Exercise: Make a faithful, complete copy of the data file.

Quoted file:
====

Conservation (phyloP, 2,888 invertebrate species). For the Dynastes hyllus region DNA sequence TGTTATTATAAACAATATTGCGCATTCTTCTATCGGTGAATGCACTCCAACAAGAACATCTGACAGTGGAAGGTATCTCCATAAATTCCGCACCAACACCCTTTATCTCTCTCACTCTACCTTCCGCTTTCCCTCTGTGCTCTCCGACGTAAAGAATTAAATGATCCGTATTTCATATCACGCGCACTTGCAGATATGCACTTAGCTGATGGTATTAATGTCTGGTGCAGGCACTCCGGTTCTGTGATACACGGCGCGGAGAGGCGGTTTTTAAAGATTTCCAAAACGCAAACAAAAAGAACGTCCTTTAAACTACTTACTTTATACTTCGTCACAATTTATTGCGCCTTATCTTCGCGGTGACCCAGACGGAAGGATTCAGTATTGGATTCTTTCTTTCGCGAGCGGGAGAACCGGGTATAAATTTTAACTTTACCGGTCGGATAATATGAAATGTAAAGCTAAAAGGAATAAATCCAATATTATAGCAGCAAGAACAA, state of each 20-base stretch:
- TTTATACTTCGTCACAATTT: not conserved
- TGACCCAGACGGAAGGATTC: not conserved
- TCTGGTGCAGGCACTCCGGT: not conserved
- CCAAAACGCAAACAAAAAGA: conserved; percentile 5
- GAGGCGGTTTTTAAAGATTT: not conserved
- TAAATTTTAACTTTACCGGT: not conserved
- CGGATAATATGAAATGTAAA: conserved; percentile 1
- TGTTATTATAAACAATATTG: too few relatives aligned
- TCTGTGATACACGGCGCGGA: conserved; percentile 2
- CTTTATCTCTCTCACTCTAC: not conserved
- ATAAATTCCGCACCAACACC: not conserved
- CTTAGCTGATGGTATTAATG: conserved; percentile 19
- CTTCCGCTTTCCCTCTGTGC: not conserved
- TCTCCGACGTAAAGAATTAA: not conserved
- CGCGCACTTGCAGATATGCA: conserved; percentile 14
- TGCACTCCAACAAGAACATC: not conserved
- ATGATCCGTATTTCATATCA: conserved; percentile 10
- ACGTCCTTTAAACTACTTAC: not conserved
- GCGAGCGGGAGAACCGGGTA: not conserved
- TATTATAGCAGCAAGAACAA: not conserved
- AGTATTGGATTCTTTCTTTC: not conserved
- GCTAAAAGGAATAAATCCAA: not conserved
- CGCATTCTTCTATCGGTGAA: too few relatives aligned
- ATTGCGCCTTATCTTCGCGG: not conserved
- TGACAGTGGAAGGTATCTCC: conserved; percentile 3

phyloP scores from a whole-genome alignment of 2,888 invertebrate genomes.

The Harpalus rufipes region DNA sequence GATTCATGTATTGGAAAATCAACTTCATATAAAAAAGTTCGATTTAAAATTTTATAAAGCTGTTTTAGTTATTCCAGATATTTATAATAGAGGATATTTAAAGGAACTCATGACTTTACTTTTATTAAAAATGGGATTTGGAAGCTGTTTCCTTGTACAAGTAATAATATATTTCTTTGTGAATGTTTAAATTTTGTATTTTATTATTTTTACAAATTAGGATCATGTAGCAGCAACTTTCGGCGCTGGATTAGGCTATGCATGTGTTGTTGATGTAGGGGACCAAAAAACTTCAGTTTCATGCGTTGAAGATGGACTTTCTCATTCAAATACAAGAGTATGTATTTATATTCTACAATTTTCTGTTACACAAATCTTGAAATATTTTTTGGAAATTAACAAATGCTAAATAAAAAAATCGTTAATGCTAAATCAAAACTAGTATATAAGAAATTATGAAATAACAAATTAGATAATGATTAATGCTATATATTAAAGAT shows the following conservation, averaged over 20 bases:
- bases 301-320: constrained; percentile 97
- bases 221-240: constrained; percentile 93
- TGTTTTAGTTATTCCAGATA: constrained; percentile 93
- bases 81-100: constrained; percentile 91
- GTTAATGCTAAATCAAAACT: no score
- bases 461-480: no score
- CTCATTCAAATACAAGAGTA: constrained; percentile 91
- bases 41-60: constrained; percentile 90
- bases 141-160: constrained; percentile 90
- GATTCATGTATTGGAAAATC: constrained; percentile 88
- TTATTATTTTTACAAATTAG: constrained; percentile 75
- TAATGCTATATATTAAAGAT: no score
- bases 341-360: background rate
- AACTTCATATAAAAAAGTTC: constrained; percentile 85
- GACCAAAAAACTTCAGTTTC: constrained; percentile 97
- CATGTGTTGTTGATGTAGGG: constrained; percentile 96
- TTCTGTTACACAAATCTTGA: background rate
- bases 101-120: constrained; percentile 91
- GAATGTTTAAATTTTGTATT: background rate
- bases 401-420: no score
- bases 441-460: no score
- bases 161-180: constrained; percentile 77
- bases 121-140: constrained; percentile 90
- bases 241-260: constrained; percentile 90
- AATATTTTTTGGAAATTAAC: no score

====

Conservation (phyloP, 2,888 invertebrate species). For the Dynastes hyllus region DNA sequence TGTTATTATAAACAATATTGCGCATTCTTCTATCGGTGAATGCACTCCAACAAGAACATCTGACAGTGGAAGGTATCTCCATAAATTCCGCACCAACACCCTTTATCTCTCTCACTCTACCTTCCGCTTTCCCTCTGTGCTCTCCGACGTAAAGAATTAAATGATCCGTATTTCATATCACGCGCACTTGCAGATATGCACTTAGCTGATGGTATTAATGTCTGGTGCAGGCACTCCGGTTCTGTGATACACGGCGCGGAGAGGCGGTTTTTAAAGATTTCCAAAACGCAAACAAAAAGAACGTCCTTTAAACTACTTACTTTATACTTCGTCACAATTTATTGCGCCTTATCTTCGCGGTGACCCAGACGGAAGGATTCAGTATTGGATTCTTTCTTTCGCGAGCGGGAGAACCGGGTATAAATTTTAACTTTACCGGTCGGATAATATGAAATGTAAAGCTAAAAGGAATAAATCCAATATTATAGCAGCAAGAACAA, state of each 20-base stretch:
- TTTATACTTCGTCACAATTT: not conserved
- TGACCCAGACGGAAGGATTC: not conserved
- TCTGGTGCAGGCACTCCGGT: not conserved
- CCAAAACGCAAACAAAAAGA: conserved; percentile 5
- GAGGCGGTTTTTAAAGATTT: not conserved
- TAAATTTTAACTTTACCGGT: not conserved
- CGGATAATATGAAATGTAAA: conserved; percentile 1
- TGTTATTATAAACAATATTG: too few relatives aligned
- TCTGTGATACACGGCGCGGA: conserved; percentile 2
- CTTTATCTCTCTCACTCTAC: not conserved
- ATAAATTCCGCACCAACACC: not conserved
- CTTAGCTGATGGTATTAATG: conserved; percentile 19
- CTTCCGCTTTCCCTCTGTGC: not conserved
- TCTCCGACGTAAAGAATTAA: not conserved
- CGCGCACTTGCAGATATGCA: conserved; percentile 14
- TGCACTCCAACAAGAACATC: not conserved
- ATGATCCGTATTTCATATCA: conserved; percentile 10
- ACGTCCTTTAAACTACTTAC: not conserved
- GCGAGCGGGAGAACCGGGTA: not conserved
- TATTATAGCAGCAAGAACAA: not conserved
- AGTATTGGATTCTTTCTTTC: not conserved
- GCTAAAAGGAATAAATCCAA: not conserved
- CGCATTCTTCTATCGGTGAA: too few relatives aligned
- ATTGCGCCTTATCTTCGCGG: not conserved
- TGACAGTGGAAGGTATCTCC: conserved; percentile 3

phyloP scores from a whole-genome alignment of 2,888 invertebrate genomes.

The Harpalus rufipes region DNA sequence GATTCATGTATTGGAAAATCAACTTCATATAAAAAAGTTCGATTTAAAATTTTATAAAGCTGTTTTAGTTATTCCAGATATTTATAATAGAGGATATTTAAAGGAACTCATGACTTTACTTTTATTAAAAATGGGATTTGGAAGCTGTTTCCTTGTACAAGTAATAATATATTTCTTTGTGAATGTTTAAATTTTGTATTTTATTATTTTTACAAATTAGGATCATGTAGCAGCAACTTTCGGCGCTGGATTAGGCTATGCATGTGTTGTTGATGTAGGGGACCAAAAAACTTCAGTTTCATGCGTTGAAGATGGACTTTCTCATTCAAATACAAGAGTATGTATTTATATTCTACAATTTTCTGTTACACAAATCTTGAAATATTTTTTGGAAATTAACAAATGCTAAATAAAAAAATCGTTAATGCTAAATCAAAACTAGTATATAAGAAATTATGAAATAACAAATTAGATAATGATTAATGCTATATATTAAAGAT shows the following conservation, averaged over 20 bases:
- bases 301-320: constrained; percentile 97
- bases 221-240: constrained; percentile 93
- TGTTTTAGTTATTCCAGATA: constrained; percentile 93
- bases 81-100: constrained; percentile 91
- GTTAATGCTAAATCAAAACT: no score
- bases 461-480: no score
- CTCATTCAAATACAAGAGTA: constrained; percentile 91
- bases 41-60: constrained; percentile 90
- bases 141-160: constrained; percentile 90
- GATTCATGTATTGGAAAATC: constrained; percentile 88
- TTATTATTTTTACAAATTAG: constrained; percentile 75
- TAATGCTATATATTAAAGAT: no score
- bases 341-360: background rate
- AACTTCATATAAAAAAGTTC: constrained; percentile 85
- GACCAAAAAACTTCAGTTTC: constrained; percentile 97
- CATGTGTTGTTGATGTAGGG: constrained; percentile 96
- TTCTGTTACACAAATCTTGA: background rate
- bases 101-120: constrained; percentile 91
- GAATGTTTAAATTTTGTATT: background rate
- bases 401-420: no score
- bases 441-460: no score
- bases 161-180: constrained; percentile 77
- bases 121-140: constrained; percentile 90
- bases 241-260: constrained; percentile 90
- AATATTTTTTGGAAATTAAC: no score